“Low Fuss” Video Training Helps CSOs Reach Out

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អត្ថបទ​នេះមានជាភាសា៖ enEnglish

SuccessStory-LowFussCompPHOTOIn recent years, civil society representative Sorveasna Pok has seen his native Battambang Province ravaged by the effects of climate change. Unpredictable and irregular weather patterns have brought intermittent drought and flooding to the region, destroying the crops that many rural residents on for food and profit. According to Pok, the destruction of rice crops has driven many villagers in Battambang Province to migrate to Thailand in search of work.

While the effects of climate change are evident in western Cambodia, Pok and his civil society organization (CSO) Action for Khmer Aid Services (AKAS) have found it difficult to get people to care.

“Honestly, the first year was the hardest for this project since people didn’t agree that we are now facing the climate problem…” Pok said. “Now they believe us, and they are starting to prepare for the change. However, they had already lost [their livelihoods] before they believed us…”

Advocating for a cause is a constant challenge for small CSOs in Cambodia, who often lack the equipment and expertise to produce compelling media content. In order to help CSOs better communicate with both their target beneficiaries and the Cambodian government, Development Innovations has trained representatives from 18 CSOs in basic filmmaking and storytelling techniques. The training program—titled “Low Fuss Video” training—taught CSO representatives basic skills in scriptwriting, filmmaking and editing.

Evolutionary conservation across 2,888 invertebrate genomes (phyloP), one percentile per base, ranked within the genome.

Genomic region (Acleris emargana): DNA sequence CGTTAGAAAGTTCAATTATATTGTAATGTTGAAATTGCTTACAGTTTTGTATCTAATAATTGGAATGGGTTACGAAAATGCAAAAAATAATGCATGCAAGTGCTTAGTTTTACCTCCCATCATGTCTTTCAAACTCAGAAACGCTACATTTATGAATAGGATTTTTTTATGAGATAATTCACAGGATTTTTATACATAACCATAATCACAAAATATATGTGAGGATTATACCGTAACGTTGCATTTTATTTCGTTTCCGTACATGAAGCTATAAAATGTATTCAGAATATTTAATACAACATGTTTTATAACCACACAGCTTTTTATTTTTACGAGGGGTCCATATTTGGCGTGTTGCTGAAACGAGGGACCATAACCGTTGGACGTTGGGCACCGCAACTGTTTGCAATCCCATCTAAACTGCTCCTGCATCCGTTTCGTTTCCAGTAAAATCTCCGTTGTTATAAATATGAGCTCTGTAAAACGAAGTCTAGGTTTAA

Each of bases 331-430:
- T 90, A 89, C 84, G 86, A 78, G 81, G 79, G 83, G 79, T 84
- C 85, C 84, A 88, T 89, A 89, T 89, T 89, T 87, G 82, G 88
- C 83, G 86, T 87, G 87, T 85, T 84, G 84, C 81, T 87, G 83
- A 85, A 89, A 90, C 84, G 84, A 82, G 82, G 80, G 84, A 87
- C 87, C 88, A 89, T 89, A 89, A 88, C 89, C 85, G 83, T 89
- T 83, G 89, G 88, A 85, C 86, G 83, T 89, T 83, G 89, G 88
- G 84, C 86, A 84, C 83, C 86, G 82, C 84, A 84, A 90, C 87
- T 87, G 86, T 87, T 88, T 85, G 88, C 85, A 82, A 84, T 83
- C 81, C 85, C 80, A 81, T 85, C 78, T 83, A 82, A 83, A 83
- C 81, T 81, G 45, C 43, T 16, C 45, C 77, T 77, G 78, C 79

Pok produced his video on the economic uncertainty of families relying on migrant remittances to survive. Pok—who had very little prior filmmaking experience—used local villagers as actors, which he believes greatly improved the authenticity of the film. According to Pok, this authenticity makes the video a powerful advocacy tool for working with local government officials.

“I will convert the video into disks and I will give it to the village chief,” Pok said. “I want him to understand the meaning of this video. This is his village, and his villagers are the actors. What will he think of this?”

According to Pok, video is an essential tool for Cambodian CSOs, not just for advocating with local government officials and reaching out to beneficiaries, but also for connecting with potential donors.

“Video is absolutely vital,” Pok said. “We can say that one picture is equal to 1000 words… Donors really want to see our outcome, so we can give them a little speech. But if we show them the video of our outcome and the impact we had, they can get it easily.”

Development Innovations is a project that helps civil society organisations and technology companies to design and use ICT (Information Communciations Technology ) solutions that address Cambodia’s development challenges.

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